If this picture isn’t absolutely blowing your mind — gay men congregating openly in Southie — consider that, 30 years ago, the town best known for the crimes of Whitey Bulger was considered one of the assholes of the world for its insensitivity toward newcomers, racial tensions, and fiercely parochial nature. Now, South Boston has become a diverse community, home to a fast-growing, gay social-networking scene that seems to be embraced by the community at large. How the hell did that happen?
The rainbow economy
Socially ubiquitous scenester and Southie real-estate agent Ricardo Rodriguez is a gay man who predominately sells properties in the South End, Beacon Hill, Downtown, and South Boston. He has noticed an influx of young professionals to South Boston.
“When it comes to budding gay communities,” he says,” South Boston is the most promising. It’s youthful and its price points on real estate are great. Culturally, the area’s proximity to the South End has created an interesting synergy between the neighborhoods.”
But proximity to the South End clearly isn’t its only draw. Southie’s housing market offers affordable rent for many who can’t afford to live in Boston’s more well-to-do sections. South Boston also boasts its own uber-trendy Seaport District — home to a plethora of luxury apartments, artists’ lofts, and upscale restaurants and bars like Drink and Sportello (opened by Southie native Barbara Lynch). And businesses are steadily opening up in and around the more traditional heart of Southie, on and just off Broadway, its main artery.
Rodriguez, in fact, thinks there’s been a mass exodus in the homosexual community from the South End to South Boston. Despite Southie’s once loathsome reputation, he says, it no longer carries a menacing vibe toward outsiders trying to muscle in. “It’s actually very cool,” he explains. “There are a lot of young people and edgy stuff happening there. I’m not surprised that you are seeing a viable, vibrant, identifiable gay community in South Boston. I am surprised that there isn’t a gay bar already there, [though] it seems like it is moving in that direction — it just makes sense.”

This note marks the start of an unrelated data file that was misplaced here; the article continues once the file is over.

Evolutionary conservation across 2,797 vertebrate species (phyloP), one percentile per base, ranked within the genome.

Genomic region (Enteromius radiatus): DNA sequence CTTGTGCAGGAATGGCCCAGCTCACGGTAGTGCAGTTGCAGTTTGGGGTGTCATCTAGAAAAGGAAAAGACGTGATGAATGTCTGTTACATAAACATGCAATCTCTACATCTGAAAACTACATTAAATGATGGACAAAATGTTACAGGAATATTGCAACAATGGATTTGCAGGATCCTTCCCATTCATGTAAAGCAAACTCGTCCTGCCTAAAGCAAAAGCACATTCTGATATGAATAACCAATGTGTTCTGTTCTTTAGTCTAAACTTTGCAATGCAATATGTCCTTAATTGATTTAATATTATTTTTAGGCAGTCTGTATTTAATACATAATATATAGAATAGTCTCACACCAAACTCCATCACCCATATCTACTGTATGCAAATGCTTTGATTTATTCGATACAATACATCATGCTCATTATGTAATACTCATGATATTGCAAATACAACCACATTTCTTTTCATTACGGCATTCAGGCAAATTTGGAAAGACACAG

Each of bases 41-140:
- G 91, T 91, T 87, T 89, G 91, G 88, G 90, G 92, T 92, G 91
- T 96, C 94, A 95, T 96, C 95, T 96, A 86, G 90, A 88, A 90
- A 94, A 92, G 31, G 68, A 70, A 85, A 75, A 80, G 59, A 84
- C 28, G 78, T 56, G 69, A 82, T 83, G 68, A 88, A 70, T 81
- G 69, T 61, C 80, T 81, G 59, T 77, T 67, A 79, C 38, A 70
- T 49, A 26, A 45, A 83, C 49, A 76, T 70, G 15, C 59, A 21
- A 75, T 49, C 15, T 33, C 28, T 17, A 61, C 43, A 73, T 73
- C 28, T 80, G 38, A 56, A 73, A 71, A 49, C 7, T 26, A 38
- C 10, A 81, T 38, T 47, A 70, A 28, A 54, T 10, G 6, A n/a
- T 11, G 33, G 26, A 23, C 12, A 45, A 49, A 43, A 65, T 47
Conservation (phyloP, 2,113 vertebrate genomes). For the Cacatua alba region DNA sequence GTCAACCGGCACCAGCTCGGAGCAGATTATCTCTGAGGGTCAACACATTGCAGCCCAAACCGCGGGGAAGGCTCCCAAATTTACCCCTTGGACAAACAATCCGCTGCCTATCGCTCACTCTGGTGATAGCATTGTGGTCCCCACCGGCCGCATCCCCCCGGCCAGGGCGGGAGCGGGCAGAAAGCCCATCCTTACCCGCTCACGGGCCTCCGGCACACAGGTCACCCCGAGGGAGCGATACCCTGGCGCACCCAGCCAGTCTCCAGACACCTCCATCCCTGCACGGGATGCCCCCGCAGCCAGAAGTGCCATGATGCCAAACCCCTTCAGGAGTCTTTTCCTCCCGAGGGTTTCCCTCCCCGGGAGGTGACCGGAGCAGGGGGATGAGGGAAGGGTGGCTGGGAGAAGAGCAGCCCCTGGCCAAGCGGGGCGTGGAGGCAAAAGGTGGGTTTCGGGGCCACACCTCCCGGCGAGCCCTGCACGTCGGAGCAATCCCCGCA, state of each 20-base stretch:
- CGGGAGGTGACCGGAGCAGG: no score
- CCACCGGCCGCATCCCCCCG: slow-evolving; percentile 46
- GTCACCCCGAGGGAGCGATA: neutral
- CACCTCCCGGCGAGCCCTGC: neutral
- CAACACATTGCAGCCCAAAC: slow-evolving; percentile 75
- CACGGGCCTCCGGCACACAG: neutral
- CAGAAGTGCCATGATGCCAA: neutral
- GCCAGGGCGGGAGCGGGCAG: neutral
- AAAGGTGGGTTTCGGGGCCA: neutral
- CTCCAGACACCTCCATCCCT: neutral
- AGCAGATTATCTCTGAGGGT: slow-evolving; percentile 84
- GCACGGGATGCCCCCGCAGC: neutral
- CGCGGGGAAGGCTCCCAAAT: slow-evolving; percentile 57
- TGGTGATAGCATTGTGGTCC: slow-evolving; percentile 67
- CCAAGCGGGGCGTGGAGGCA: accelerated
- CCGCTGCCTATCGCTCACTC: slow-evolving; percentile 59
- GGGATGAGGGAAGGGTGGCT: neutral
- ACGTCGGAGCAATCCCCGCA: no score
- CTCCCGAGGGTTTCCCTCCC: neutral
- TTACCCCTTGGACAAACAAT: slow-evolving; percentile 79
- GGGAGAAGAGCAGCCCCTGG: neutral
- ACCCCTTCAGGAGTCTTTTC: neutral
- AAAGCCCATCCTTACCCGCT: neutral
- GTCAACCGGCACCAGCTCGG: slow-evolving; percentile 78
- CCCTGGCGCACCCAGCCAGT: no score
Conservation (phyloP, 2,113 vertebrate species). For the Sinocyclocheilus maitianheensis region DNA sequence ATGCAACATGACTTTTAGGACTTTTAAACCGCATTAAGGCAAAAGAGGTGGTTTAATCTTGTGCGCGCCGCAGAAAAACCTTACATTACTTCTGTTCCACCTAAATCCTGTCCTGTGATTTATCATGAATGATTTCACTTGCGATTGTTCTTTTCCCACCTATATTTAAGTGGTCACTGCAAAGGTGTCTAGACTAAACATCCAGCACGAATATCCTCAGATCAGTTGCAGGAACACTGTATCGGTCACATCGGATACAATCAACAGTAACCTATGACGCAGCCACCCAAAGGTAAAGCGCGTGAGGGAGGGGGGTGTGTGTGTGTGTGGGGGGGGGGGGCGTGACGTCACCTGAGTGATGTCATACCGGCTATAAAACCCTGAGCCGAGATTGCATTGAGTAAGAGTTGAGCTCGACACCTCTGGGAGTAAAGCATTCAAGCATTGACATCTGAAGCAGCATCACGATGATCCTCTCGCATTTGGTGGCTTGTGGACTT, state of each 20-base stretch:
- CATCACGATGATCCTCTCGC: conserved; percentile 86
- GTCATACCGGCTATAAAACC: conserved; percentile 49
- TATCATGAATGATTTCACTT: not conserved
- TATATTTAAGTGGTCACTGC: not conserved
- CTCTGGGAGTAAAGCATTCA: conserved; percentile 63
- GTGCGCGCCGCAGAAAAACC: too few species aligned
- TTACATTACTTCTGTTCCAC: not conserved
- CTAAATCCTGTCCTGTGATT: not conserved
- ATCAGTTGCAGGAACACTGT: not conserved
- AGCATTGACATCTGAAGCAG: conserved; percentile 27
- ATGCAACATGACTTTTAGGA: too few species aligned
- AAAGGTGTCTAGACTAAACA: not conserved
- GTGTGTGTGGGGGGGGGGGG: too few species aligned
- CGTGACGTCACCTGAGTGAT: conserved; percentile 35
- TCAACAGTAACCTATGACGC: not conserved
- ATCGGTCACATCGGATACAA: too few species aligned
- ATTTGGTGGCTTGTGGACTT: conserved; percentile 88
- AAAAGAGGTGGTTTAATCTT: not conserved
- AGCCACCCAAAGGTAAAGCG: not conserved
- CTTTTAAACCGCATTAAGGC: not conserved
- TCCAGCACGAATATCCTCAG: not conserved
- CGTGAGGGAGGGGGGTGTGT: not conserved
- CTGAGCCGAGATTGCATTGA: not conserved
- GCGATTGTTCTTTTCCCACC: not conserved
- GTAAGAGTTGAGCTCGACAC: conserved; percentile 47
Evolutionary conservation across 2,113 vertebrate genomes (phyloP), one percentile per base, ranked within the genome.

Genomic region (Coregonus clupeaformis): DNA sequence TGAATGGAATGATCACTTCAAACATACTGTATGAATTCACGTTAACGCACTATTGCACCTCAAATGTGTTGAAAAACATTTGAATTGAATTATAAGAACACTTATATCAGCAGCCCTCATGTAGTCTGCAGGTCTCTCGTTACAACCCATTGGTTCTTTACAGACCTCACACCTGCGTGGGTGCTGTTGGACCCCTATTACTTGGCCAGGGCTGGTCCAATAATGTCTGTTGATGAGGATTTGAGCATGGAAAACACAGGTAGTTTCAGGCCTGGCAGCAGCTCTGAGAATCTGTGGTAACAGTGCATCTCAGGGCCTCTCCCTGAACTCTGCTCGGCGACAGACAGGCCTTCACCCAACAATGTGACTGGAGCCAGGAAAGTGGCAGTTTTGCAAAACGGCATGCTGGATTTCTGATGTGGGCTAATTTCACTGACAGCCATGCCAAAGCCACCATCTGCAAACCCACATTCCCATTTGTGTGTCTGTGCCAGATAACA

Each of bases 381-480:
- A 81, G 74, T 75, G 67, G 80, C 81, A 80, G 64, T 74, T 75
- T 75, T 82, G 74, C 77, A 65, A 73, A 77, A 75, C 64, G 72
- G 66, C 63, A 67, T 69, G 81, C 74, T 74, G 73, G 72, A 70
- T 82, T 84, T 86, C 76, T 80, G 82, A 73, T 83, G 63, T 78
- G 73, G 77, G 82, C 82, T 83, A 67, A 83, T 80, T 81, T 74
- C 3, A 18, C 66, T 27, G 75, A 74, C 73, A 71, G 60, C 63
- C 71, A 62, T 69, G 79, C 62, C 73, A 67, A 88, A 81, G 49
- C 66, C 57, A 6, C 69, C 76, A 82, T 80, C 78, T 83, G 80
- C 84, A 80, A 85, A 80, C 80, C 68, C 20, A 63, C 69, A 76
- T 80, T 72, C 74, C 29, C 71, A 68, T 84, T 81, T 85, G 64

Keith Orr, marketing manager for the Aids Action Committee and co-host of One in Ten, a weekly LGBT radio show on WFNX 101.7 FM (which is owned by the Phoenix Media/Communications Group), has also witnessed gays flock to neighborhoods like Jamaica Plain, Dorchester, and South Boston. “With regards to Southie, the casual observer might be surprised by the migration,” he says, “but anyone who spends time there would feel differently. South Boston gets a bad rep. . . . There’s a notion that South Boston is not welcoming, when in fact I think it’s a very welcoming part of Boston, and more and more members of the gay community are moving there and being embraced.”
Of course, the more cynical among us might cry “gentrification,” or say that South Boston isn’t welcoming the gay community as much as it’s welcoming its money. To some, this new tolerance is directly tied to the ruinous aftermath of the 2008 financial crisis and the impact it had on local businesses. Let’s face it: in this economy, what bar is going to turn away dozens of people who are ready and willing to spend their disposable income on beer and cosmos?